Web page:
“Some people walk in the rain, others just get wet.”
So said legendary singer and songwriter Roger Miller. This renowned performer of “King of The Road” was right. When stormy weather hits, in the form of real raindrops or in the form of adversity in our lives, some simply stand in the dreary circumstances, while others move through the storm and come out of the tempest to more pleasant surroundings. Last Sunday, nearly 13,000 people decided to live the words of Roger Miller and walk – and run – through the rain to become kings and queens of a 7.1 mile stretch of Falmouth roads known as the Falmouth Road Race.
For the 40th time, our community was at the epicenter of human achievement, human endurance, and athletic performance. As I walked with my daughter Jenna and one of the two lovely ladies in my life named Donna from my place on Nye Road toward our designated location at the finish line to assist the Falmouth Field Hockey Team in their volunteer efforts, the raindrops increased in intensity. With Roger Miller’s motivating words in mind, though, we trudged on, that is, until Falmouth Police Patrolman Jimmy Rogers kindly offered to take us to our appointed position in the comfort of the back of his cruiser. Now that’s community policing! Thanks to Jim for a brief respite from the soaking journey to the Heights and for a bit of kindness that brightened the morning.
Shortly after our arrival at the finish line, where we were greeted and given our assignments by stalwart volunteer and legendary Field Hockey Coach and newly minted pentagenarian Janey Norton, we began to arrange the commemorative 40th anniversary medals on a series of tables to hand out to the runners. With the tireless leadership and support of Janey and her ever-supportive wife Leslie, and with the same motivation and precision that has characterized their perennial success at game time, the Field Hockey Team flawlessly executed the not-so-easy task of getting medals in the hands and around the necks of 13,000 runners as they crossed the finish line. We were fortunate to see and interact with many familiar Falmouthites and other friends. One of the standout members of Sheriff Jim Cummings’ professional team supporting the event, Barney Murphy, offered a pre-race hello, while his charming wife Lorraine was warming up in Woods Hole. As she crossed the finish line, still smiling from a great finish, we shared in her personal victory as I handed her a medal. That story was repeated hundreds, indeed thousands of times as Jenna, Leslie and I, along with a team of FHS Field Hockey enthusiasts, showed our gratitude and enthusiasm for thousands of individual successes. Candy Dimond and her team displayed boundless energy in this effort as well.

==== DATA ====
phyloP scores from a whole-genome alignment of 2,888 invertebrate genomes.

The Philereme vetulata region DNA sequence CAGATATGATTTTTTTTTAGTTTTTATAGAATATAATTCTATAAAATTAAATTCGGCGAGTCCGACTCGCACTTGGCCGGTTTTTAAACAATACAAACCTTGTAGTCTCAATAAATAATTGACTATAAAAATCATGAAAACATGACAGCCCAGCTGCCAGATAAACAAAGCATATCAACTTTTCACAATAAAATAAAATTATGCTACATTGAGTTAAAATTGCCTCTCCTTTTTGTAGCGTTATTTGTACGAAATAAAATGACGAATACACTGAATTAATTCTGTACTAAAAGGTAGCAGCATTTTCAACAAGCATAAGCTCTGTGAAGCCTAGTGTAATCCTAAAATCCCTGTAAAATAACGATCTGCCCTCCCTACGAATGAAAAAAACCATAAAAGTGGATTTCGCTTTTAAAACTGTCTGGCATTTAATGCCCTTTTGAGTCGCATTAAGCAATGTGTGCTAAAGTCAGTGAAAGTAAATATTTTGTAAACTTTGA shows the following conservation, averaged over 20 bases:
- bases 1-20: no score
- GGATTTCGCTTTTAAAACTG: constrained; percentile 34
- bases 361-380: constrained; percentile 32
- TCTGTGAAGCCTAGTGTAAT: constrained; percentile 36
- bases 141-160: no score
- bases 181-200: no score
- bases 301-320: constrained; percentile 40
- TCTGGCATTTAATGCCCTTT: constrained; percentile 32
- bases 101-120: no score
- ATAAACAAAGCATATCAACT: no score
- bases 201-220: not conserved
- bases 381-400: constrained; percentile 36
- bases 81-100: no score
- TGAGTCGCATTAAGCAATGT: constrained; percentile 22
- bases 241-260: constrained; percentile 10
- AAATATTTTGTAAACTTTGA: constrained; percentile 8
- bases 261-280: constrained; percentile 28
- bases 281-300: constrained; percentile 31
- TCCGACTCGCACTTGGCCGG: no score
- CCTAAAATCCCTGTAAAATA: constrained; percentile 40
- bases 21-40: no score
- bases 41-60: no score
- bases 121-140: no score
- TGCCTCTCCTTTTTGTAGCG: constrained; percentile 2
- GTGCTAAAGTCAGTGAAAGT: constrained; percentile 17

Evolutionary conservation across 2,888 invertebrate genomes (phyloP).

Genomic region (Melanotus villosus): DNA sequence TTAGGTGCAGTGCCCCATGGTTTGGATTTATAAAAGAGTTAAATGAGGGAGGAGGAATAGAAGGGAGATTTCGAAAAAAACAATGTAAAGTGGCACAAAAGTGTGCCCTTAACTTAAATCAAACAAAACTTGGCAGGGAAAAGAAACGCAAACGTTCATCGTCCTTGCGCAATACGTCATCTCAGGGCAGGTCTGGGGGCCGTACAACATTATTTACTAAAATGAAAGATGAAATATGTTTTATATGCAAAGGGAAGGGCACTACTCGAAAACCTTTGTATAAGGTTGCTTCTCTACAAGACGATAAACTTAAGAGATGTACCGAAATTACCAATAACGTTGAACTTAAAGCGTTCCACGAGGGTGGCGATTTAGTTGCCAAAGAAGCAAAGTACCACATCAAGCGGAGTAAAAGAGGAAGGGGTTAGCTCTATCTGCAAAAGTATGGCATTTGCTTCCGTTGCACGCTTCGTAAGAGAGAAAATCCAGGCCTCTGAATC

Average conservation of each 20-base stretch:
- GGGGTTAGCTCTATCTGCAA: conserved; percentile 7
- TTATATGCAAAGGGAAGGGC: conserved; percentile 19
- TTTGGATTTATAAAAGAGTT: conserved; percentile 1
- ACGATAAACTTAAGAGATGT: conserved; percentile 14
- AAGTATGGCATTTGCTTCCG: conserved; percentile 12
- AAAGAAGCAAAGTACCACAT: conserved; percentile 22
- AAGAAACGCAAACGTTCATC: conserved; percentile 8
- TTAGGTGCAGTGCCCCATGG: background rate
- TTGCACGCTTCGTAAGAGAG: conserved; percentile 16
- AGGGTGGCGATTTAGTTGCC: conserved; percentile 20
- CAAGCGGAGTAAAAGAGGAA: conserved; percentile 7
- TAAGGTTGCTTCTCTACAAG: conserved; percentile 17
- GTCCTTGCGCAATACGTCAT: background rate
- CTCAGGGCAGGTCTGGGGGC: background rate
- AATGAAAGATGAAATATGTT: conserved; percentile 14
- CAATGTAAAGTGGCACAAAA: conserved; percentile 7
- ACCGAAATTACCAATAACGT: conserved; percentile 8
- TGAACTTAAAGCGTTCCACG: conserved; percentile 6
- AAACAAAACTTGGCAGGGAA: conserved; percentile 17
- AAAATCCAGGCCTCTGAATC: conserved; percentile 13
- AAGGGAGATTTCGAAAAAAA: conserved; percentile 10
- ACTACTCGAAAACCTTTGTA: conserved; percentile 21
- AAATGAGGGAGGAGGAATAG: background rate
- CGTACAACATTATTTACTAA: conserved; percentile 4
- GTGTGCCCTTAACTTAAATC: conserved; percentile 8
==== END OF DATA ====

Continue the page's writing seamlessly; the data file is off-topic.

FHS Field Hockey Captain Julia Dalton breezed across the finish line like a gazelle and was beaming as her teammates congratulated her with a well-deserved medal. As local political legend Tom Cahir strode across the finish line for the 32nd time, his omnipresent smile lit up a still cloudy day. By the time runners began to finish, so had the storm, but the humidity still made for a difficult trek for some. Kudos to the medical volunteers who leapt into action many times across from our perch to come to the aid of many.
FHS history teacher John Long taught a lesson in fitness, making great time in his Falmouth trek, while fellow educator Mark Doucette finished not-too-far behind with his trademark wide smile. Proudly representing The Department of Corrections, native Falmouthite Ray Gonsalves gave a wave and a salutation as he received his medal. Work on the Vineyard and happy new circumstances were evident on the face of an elated Bob Whritenour as he grabbed his post-race bauble, and new Hanover friend Chris Katilus crossed the finish line with nary a bead of sweat but a huge smile. Bridgewater pal and fellow BC alum Patrick Carney, Jr. flew by after his individual triumph, and sustained applause and yelps of approval could be heard all around when long-time runner Carolyn Bird completed her run.
The day was complete when later in the day, while grabbing the week’s provisions at Stop & Shop, Donna and I ran into Hanoverian Jolie O’Mara shared stories of her husband Steve and son Dan, who earlier in the day completed the race and donned their medals. Having taken part in spreading thousands of smiles, it was another great Falmouth race, on another great Falmouth day. We walked, ran, and gave out medals in the rain and loved it.